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It wasn’t easy being George. He lost his father at age 11 and then his mentor and half-brother just seven years later. He was a veteran of the French and Indian War when in his 20s and then returned home to tend to his estates.

But he was a man of duty who put honor first, and when the British butchered Colonists who complained about the high tax rate, he showed up at the Continental Congress, the only man wearing his military uniform.

Tall and handsome, his posture erect, it was almost immediately decided that he would lead the newly formed Continental Army.

Though army might be too kind of a word. The troops were masses of men from the colonies — ill-fed, raggedy, without training or even much in the way of weapons (unless you count pitchforks), and given to gambling, cussing, enjoying paid encounters and fighting among one another. Not exactly an army to give the well-trained, well-armed and smartly uniformed British much pause.

Add to that, the former Col. Washington didn’t have the knowledge or the experience of a general and since there was no You Tube at the time, he would have to learn on the job and by reading the several books he bought on the subject.

But probably most problematic, several of his own Life Guards, hand-selected men who were to personally protect Washington, were actively betraying him as part of a conspiracy to preserve British rule.

This is the conundrum New York Times best-selling author Brad Meltzer presents us in the opening chapters of his first nonfiction book, "The First Conspiracy: The Secret Plot Against George Washington," with Josh Mensch.

“It’s one of my favorite details,” says Meltzer, who is so enthusiastic about the story, he says the same phrase more than once about other incidents as well.

“Washington wanted the best of the best for his personal bodyguards, called life guards, and they turned on him. That just totally hit me — this is the best of the best and they turned on him! You can’t write a book like this if you don’t ask yourself what would have happened if they got him.”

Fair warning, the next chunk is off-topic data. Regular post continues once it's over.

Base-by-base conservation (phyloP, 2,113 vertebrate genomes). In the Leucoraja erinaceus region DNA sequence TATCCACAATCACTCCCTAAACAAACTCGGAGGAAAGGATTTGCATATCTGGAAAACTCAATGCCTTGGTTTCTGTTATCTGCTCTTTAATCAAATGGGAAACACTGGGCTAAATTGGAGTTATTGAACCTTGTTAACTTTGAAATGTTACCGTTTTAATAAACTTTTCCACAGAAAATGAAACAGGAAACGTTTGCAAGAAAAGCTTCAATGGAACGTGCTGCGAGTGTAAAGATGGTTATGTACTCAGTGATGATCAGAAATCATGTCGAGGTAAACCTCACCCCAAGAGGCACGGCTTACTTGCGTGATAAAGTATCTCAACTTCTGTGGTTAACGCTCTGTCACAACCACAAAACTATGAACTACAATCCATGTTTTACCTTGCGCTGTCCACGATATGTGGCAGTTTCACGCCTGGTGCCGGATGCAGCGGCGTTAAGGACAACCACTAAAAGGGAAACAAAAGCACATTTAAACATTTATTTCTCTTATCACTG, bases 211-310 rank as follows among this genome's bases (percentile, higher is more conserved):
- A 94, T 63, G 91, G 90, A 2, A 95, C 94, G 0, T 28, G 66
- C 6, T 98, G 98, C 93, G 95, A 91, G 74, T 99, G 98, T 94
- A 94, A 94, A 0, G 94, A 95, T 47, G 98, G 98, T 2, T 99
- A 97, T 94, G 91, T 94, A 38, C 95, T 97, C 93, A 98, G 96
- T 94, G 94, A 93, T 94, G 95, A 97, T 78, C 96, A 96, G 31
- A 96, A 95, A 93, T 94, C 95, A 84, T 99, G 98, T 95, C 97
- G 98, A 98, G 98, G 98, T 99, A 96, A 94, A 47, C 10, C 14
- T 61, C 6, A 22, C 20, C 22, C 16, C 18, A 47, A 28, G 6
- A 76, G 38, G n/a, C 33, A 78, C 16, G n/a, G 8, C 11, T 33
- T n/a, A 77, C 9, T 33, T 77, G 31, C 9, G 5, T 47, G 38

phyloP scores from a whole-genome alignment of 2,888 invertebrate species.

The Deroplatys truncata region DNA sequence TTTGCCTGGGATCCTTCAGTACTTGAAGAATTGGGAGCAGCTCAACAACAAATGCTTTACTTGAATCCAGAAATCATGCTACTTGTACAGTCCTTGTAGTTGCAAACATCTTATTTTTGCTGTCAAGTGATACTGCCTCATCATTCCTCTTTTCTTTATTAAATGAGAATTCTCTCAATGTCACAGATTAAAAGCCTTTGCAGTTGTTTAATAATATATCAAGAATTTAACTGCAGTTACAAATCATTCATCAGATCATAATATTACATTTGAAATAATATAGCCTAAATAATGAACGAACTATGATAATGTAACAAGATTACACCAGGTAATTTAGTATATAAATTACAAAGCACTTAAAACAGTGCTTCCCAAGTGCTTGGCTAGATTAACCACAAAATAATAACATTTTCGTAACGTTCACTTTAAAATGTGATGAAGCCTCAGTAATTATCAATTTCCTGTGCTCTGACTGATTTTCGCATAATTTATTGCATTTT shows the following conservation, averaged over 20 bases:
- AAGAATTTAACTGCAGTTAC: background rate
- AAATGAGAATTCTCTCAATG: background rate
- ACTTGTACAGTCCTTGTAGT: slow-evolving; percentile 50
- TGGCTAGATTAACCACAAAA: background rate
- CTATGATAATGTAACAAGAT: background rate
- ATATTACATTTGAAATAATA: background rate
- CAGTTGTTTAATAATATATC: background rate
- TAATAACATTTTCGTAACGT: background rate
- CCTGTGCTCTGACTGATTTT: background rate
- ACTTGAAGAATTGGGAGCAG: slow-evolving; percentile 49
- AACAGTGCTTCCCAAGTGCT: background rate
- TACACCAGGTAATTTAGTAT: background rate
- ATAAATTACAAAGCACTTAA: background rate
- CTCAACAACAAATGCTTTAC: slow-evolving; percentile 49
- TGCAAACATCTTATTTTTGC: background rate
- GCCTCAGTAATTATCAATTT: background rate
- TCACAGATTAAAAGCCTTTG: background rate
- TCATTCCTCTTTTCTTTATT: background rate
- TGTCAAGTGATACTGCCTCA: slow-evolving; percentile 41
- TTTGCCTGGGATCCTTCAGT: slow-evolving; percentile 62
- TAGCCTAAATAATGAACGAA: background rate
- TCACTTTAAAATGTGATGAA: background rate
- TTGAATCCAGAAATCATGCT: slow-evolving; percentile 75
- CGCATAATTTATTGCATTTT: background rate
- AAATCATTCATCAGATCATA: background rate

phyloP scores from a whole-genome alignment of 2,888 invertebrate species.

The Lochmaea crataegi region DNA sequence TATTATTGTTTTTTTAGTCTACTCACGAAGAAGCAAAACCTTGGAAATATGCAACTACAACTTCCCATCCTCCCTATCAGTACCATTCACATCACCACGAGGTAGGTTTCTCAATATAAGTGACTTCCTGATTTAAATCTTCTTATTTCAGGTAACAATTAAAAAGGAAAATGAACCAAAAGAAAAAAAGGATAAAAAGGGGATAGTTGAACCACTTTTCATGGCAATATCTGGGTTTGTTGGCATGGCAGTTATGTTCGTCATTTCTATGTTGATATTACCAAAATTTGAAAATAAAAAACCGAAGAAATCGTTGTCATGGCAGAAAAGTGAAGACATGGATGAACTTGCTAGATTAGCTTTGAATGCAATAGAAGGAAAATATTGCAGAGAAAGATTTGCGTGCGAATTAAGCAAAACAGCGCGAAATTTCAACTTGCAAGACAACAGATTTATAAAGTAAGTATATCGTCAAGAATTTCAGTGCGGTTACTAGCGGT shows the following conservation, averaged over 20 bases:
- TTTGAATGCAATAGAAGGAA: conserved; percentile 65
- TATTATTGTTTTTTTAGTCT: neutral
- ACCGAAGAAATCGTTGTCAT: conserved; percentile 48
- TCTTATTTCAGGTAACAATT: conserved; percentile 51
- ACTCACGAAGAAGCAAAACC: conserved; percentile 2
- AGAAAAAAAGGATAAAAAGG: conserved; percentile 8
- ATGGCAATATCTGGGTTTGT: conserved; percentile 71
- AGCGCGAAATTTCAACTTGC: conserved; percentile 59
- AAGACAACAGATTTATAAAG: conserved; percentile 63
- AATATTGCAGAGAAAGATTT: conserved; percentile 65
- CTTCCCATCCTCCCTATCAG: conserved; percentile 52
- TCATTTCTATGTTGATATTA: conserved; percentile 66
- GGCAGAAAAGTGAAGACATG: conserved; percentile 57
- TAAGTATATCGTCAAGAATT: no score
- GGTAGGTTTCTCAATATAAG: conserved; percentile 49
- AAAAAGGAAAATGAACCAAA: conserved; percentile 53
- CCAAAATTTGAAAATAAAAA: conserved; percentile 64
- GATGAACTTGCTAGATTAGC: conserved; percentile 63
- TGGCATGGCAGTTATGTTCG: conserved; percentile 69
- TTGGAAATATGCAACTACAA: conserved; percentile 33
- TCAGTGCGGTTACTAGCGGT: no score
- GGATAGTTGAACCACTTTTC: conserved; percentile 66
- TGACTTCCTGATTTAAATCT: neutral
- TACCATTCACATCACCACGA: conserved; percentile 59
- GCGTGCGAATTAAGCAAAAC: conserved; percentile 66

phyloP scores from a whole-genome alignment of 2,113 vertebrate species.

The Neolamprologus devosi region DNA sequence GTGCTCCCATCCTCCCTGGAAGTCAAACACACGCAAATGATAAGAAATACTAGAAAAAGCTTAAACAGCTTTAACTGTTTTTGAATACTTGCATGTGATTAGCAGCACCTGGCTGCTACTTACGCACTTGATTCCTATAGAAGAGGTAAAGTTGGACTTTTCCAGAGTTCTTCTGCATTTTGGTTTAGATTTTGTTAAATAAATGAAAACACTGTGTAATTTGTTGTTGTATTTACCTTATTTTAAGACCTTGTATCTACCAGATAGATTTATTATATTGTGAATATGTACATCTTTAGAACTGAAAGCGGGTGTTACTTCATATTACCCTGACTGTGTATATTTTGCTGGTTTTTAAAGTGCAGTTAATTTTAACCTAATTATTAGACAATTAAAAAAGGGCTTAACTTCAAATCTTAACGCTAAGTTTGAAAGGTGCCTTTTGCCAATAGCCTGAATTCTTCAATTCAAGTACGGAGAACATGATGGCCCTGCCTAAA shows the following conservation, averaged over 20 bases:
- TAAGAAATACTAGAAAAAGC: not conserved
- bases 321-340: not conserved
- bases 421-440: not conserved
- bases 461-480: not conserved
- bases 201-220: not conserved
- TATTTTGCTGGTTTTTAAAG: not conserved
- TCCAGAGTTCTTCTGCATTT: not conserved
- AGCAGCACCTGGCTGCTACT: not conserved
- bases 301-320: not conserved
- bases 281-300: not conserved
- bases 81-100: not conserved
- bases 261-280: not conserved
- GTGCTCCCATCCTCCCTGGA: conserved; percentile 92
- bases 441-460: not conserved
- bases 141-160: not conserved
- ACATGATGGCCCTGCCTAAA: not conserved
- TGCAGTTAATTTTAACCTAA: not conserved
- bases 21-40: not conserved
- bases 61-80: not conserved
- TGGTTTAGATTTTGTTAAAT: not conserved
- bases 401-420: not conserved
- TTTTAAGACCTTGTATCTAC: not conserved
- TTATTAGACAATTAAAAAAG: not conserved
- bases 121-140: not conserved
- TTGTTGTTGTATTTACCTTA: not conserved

Fortunately, we don’t need to ask. Washington is more than the man on our dollar bills, wearer of a white powdered wig, and hacker of cherry trees who later wore wooden teeth, though the last item turns out not to be true.

When two of his men were fighting, Washington rode right into the fray, jumped off his horse and seized each by the neck to break it up.

“At the Battle of Brooklyn, he gets his butt kicked, and he could have said let’s just go out in a blaze of glory, but he didn’t,” Meltzer says.

“Instead, he commandeers all the boats and gets his troops across the East River. The British are coming fast but, in that moment, he won’t get on a boat until all his men are onboard. He’s the last one on. He’s risked his life for them, and that’s when the troops really all came together.”

He launched this secret society of spies that led to the modern CIA.

That’s why Meltzer says some stories are so good, they need to be told the way they are.

Anyone who has ever read one or more of Meltzer’s books ("The Inner Circle," "The Escape Artist") or watched his TV series ("Brad Meltzer’s Decoded" and "Brad Meltzer’s Lost History"), needn’t worry that this will a be a long slog into boring history.

The story of spy craft, war and the treachery surrounding Washington reads as quickly as any of his novels.

“It was an untold story,” he says. “I discovered it the way you usually discover important things, in a footnote.”

That footnote led to 10 years of research, which Meltzer says he couldn’t have done without the help of writer and documentary producer Josh Mensch.

Besides being a great read of an almost lost part of America’s history, Meltzer says he hopes readers see this not just as a famous story but also a call to the greatness Washington showed.

“We’re all capable of humility, heroism and generosity,” he says. “We have to stop creating this environment where everyone who disagrees with us is shallow or stupid; we have to work together and to do that we have to start with ourselves, the only way to change the world is to first change ourselves.”

If you go:

What: Brad Meltzer with Josh Mensch talk, audience Q & A and book signing

When: 1 p.m. Jan. 22

Where: Community Christian Church, 1635 Emerson Lane, Naperville, Illinois

Cost: Ticket for one adult, $34 ($36.18 w/service fee). This ticket admits one person and includes one copy of the book. Ticket for two adults $44 ($46.53 w/service fee). This ticket package admits two people and includes one copy of the new book. Ticket price also includes a photo with author. Kids younger than  13 are free. To order:

FYI: The presentation is hosted by Anderson's Bookshops. For more information, 630-355-2665.